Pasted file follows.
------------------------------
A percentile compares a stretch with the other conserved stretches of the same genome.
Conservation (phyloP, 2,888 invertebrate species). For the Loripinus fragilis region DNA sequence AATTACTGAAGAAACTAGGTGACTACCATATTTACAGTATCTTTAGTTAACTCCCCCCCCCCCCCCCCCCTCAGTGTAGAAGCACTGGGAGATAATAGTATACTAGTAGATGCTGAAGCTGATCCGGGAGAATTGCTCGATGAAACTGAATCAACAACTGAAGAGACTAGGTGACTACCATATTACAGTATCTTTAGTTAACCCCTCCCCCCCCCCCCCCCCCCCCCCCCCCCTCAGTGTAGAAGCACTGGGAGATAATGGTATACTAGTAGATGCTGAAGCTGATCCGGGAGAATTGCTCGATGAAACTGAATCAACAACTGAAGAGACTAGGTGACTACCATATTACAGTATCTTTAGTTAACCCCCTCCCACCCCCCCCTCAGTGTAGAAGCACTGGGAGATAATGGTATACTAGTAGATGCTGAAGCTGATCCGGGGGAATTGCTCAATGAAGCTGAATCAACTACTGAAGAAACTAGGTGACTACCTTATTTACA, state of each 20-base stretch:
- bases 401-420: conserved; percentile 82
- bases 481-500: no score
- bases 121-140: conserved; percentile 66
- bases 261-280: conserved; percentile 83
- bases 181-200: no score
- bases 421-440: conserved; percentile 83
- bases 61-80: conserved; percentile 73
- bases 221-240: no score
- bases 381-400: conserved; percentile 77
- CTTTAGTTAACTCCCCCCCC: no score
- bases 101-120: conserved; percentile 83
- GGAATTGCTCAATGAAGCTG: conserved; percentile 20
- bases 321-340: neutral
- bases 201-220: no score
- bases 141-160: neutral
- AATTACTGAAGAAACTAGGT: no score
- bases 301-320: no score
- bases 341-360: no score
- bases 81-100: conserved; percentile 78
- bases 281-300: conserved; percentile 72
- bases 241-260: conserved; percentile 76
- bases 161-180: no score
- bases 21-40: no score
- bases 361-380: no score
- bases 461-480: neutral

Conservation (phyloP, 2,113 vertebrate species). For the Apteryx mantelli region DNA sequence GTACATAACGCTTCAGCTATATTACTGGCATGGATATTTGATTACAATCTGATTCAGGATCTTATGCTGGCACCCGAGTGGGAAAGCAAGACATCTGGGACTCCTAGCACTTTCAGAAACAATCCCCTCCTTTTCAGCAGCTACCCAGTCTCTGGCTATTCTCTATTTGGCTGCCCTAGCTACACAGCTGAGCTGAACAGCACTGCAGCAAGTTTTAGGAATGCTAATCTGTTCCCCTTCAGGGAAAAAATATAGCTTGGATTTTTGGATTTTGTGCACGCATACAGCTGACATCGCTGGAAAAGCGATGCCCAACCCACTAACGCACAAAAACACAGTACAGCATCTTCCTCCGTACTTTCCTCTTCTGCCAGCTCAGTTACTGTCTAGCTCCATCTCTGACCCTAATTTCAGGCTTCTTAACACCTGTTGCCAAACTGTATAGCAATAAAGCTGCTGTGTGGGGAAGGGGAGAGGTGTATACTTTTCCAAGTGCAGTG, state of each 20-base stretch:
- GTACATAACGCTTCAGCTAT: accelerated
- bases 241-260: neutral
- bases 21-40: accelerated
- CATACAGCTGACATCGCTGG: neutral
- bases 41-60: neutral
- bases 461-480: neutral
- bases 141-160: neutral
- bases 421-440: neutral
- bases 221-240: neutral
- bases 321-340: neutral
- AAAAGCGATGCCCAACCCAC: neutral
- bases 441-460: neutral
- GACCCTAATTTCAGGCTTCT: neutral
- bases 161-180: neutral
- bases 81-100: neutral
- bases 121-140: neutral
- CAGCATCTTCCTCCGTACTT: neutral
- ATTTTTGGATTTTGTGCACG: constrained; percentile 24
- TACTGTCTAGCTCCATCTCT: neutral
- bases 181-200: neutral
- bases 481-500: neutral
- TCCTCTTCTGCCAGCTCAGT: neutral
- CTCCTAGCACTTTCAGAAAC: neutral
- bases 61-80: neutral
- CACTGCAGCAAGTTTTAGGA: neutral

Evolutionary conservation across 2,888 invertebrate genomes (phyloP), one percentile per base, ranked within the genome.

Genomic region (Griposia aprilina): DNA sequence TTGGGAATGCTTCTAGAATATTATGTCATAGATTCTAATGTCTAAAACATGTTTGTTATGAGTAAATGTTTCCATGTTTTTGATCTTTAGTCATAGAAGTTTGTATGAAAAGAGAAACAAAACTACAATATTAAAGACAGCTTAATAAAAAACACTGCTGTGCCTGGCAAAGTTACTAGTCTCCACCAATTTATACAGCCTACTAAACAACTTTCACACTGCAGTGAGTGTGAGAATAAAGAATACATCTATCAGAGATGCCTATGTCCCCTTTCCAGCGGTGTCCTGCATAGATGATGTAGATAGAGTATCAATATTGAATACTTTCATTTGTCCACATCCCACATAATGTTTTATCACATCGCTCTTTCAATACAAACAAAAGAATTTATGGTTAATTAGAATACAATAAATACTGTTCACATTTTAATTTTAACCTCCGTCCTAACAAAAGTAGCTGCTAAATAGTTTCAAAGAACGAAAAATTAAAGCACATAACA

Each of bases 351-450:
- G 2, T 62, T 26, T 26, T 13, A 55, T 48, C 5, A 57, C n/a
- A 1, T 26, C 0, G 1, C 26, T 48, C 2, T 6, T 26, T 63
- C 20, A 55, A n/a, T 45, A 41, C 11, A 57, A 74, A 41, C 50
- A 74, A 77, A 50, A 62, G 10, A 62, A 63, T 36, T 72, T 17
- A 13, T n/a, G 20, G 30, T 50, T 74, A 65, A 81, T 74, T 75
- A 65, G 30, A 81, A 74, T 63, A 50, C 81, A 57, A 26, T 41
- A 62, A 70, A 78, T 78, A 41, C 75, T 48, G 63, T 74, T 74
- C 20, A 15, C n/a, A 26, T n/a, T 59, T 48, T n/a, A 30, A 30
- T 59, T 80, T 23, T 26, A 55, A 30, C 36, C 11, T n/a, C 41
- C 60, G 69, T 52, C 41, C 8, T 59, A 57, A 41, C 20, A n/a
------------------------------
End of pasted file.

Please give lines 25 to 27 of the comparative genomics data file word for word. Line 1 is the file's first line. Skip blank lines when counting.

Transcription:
- bases 21-40: no score
- bases 361-380: no score
- bases 461-480: neutral